Helping health and fitness subscriptions keep new year’s profit resolutions
Feb 5, 2023 | By PYMNTS.com
Subscription fitness is sweating it out as exercise fans return to in-person studios and online workouts wane, necessitating innovation.
During a PYMNTS On the Agenda discussion, Simone De La Rue, founder and CEO of Body By Simone (BBS), and Trace Galloway, chief strategy officer at Vindicia, discussed how flexibility is as crucial to fitness subscriptions now as it is to workouts.
Body By Simone’s famed LA studio found itself surrounded by competitors when COVID arrived. “The last couple of years have been insane,” De La Rue said. “We’ve discovered there’s an oversaturation of online fitness. In 2018, when I first launched my app there was only a handful of people doing this. COVID hit, and everyone all of a sudden had a fitness app.”
As physical retail saw a stunning recovery, so too is physical fitness, as she said people are tiring of Zoom and app-based fitness and are now flocking back to live studios for the group energy.
“The experiences of Vindicia’s clients in the health and wellness space are very consistent with what Simone just described,” Galloway said, noting that Vindicia attracted a chunk of subscription fitness startups in 2020 and 2021.
Acknowledging Peloton’s problems as indicative of shifting trends, however, both said fitness subscribers are looking for a change, and that includes subscription terms and policies.
“I’m trying to find the marriage of both to keep the retention,” De La Rue said, as BBS seeks ways to bridge the gap and keep its subscribers engaged.
Galloway agreed, saying, “To Simone’s point, it’s the flexibility of that subscription and the elasticity of it. If I have an online subscription, does that translate into my ability to now go visit one of the studios and do a physical in-house? We’re seeing this more and more with clients today, the concept of bundling and morphing the offering.”
Getting Payments In Shape
As to best practices that subscription fitness businesses should be considering now as they pivot from customer acquisition to retention, it’s a story of fundamentals.
Galloway noted that vaulted payment credentials and flexibility of payment choice are critical to both acquisition and retention, but as things lean more toward retention the idea of failed payments causing involuntary churn is an area all providers must be aware of.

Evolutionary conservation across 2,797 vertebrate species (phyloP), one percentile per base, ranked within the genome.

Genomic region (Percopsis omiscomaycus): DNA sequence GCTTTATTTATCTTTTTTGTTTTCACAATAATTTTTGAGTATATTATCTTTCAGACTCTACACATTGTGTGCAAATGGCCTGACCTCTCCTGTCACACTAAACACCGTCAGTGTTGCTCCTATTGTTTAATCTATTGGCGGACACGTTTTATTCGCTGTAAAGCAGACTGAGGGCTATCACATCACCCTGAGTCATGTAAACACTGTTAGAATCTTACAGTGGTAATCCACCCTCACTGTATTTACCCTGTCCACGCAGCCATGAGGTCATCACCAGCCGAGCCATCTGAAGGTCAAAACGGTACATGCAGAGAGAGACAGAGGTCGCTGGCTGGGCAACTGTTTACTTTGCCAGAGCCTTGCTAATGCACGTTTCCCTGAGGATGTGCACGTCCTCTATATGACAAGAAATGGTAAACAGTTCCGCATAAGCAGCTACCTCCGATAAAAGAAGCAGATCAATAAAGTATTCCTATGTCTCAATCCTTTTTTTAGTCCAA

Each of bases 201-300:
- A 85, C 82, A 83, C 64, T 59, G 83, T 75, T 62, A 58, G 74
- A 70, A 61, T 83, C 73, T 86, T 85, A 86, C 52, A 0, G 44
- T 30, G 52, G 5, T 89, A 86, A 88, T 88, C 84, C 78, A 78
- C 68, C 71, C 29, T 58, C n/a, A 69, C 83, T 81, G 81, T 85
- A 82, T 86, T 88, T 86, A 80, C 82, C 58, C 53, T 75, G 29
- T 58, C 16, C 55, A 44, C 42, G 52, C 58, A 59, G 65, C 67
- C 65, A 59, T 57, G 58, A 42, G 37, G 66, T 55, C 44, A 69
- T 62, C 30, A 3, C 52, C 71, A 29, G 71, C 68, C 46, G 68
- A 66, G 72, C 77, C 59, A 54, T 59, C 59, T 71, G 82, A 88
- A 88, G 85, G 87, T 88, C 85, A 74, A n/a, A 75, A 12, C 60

“You want to make sure that you’ve kind of optimized the way in which billing is happening,” he said. “Are you leveraging services out there like account updater and others to make sure that you’ve got fresh card information and current card information on file?”
He pointed to high credit card fail rates over time and the importance of how retries are done, as well as messaging and subscriber communications that platforms like Vindicia are built for.
De La Rue is keeping an eye out for deal-chasers versus long-term prospects in her subscriptions as the start of the year is flooded with free trials in fitness. “Sign up for a month and get it for $1 or sign up and you get 50% off for the year. It’s just in your face constantly,” she said.
“What I’ve found when we have done that is the type of client that you’re attracting is not going to be your loyal client. It’s the client looking for the deal.”
She’s combatting that with fresh content to turn new year’s resolution makers into longer-term subscribers. It’s also about leveraging the power of her large online following to imbue a sense of belonging.
“You could get any free app and someone’s going to give you a bicep curl,” she said. “It is about creating that community and trying and get them to stay.”
Galloway added that “it’s not necessarily a payment-related failure that’s going to cause that person to leave, it’s the fact that they want the next deal. In the involuntary churn world, what we’re doing is making sure that that person at least stays for as long as they possibly can, and it is a lot easier to keep a subscriber” than to acquire a new one.
Bundling, BNPL and a Mid-Year Shift
Galloway sees churn in fitness subscriptions as more of a mid-year problem in 2023, saying, “If you give customers the opportunity … to evaluate — we call it the mini-ROI model — ‘do I really need this anymore? I’ve accomplished my goals or whatever,’ they may, in fact, leave,” whereas a seamless billing experience alone can reduce that coin-toss decision making.
As an Amdocs company, Vindicia has access to some of the best subscription bundling minds around, like those that came up with marrying T-Mobile and Netflix. He added, “organizations are also saying, rather than lose this subscriber, why don’t we allow them to pause this for a little while and bring it back? I think you’ll start to see this more and more.”
Buy now, pay later (BNPL) entered the conversation as well. Body By Simone isn’t offering that option at this point, but Galloway said it’s a model for some. “You, as a business owner, benefit from getting the full amount upfront, and the BNPL provider is then going to put [the subscriber] on a payment plan that he's going to satisfy over whatever the defined term is,” he said.
De La Rue summed it up thusly: “What people are wanting now is to have control, for me personally in health and wellness and the workouts, over their subscription. They want to be able to customize, they want to be able to do what they want, on the moment, on the day, depending on time, and depending on energy levels.”